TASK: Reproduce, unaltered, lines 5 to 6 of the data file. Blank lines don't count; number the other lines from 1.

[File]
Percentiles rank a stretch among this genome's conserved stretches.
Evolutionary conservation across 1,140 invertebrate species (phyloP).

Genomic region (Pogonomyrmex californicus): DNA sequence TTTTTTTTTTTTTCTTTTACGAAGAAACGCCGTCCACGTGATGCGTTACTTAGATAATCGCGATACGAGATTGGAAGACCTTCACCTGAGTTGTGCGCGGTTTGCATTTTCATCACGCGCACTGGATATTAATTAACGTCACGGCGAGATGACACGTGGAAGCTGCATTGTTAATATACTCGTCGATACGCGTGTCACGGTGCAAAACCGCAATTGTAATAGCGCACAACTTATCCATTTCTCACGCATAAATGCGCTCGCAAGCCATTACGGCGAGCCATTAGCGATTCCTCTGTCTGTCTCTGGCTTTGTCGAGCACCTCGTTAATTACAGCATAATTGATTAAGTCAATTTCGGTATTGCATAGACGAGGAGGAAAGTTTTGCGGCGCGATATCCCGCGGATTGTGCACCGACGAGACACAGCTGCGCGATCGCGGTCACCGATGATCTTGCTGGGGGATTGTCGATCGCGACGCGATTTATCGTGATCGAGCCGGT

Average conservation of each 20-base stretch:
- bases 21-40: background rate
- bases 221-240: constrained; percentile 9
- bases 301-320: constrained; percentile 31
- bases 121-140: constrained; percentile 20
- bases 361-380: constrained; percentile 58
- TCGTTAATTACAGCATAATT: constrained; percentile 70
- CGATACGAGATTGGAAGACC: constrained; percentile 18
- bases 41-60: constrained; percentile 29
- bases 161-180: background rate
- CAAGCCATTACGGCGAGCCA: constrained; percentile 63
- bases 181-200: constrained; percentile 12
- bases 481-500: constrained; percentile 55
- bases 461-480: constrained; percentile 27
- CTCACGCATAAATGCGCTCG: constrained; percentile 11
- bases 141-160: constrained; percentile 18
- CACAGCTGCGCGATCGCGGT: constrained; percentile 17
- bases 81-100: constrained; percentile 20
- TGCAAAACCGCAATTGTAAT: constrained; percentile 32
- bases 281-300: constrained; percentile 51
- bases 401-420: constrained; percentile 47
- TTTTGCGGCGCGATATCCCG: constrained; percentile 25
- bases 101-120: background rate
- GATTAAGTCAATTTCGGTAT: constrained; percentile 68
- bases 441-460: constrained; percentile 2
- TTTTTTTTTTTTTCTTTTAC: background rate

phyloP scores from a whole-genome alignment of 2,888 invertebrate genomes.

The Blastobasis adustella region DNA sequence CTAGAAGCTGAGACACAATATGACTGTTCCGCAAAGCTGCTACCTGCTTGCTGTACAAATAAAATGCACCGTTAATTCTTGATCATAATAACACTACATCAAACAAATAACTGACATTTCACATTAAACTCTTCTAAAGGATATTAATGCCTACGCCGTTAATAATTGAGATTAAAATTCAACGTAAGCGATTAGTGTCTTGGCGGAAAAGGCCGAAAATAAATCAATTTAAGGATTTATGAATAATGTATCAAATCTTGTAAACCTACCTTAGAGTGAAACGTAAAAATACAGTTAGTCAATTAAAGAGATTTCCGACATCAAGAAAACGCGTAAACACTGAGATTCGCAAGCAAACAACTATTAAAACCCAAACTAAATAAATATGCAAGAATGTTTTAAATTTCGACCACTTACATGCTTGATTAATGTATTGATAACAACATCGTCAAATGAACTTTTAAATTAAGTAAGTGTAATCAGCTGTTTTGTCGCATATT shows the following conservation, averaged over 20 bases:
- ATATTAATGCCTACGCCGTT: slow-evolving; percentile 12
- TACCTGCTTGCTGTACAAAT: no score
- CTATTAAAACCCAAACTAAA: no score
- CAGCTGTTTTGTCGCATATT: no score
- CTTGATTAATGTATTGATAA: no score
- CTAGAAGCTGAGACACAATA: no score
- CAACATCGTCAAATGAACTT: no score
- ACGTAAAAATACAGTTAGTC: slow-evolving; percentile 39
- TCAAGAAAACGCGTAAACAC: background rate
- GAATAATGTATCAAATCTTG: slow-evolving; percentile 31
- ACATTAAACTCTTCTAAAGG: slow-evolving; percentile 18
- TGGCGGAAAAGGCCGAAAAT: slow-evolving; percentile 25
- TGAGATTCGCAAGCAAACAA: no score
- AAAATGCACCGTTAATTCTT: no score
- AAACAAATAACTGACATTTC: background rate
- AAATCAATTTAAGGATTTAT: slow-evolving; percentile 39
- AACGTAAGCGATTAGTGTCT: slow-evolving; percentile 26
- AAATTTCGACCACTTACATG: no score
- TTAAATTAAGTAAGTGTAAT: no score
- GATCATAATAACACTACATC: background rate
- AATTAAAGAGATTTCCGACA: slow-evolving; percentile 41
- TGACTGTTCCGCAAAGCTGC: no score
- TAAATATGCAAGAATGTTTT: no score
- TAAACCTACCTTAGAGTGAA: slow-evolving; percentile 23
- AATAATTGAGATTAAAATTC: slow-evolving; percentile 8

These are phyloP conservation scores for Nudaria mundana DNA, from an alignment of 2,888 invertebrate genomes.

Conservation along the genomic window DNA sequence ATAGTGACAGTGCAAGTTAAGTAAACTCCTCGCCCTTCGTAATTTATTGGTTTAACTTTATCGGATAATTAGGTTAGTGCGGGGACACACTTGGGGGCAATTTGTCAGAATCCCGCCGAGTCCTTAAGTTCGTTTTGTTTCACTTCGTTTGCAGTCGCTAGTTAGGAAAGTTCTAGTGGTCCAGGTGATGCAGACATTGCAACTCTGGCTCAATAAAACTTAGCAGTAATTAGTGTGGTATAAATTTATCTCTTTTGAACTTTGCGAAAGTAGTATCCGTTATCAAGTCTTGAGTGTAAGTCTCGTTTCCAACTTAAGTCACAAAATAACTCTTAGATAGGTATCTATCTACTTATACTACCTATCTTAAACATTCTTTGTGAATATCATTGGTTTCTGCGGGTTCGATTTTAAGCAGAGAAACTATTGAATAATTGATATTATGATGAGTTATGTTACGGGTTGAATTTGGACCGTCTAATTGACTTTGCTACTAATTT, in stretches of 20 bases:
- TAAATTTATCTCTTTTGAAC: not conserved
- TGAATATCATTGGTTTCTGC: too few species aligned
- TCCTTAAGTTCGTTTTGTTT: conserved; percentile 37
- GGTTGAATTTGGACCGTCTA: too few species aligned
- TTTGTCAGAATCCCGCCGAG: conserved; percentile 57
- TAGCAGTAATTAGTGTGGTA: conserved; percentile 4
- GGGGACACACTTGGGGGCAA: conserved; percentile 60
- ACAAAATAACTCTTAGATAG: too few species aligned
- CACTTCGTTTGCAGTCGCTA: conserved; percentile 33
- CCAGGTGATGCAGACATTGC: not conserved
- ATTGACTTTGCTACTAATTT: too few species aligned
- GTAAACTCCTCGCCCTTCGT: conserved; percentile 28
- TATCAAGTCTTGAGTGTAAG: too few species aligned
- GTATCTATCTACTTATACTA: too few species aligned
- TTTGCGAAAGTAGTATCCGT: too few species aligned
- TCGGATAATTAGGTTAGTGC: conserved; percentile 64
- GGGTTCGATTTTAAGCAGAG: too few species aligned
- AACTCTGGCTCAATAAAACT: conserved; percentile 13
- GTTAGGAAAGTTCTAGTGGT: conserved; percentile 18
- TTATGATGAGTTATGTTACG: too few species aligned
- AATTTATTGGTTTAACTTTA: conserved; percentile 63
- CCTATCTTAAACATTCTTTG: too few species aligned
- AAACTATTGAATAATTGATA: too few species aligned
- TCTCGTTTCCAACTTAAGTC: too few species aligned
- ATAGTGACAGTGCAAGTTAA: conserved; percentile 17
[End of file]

- bases 21-40: background rate
- bases 221-240: constrained; percentile 9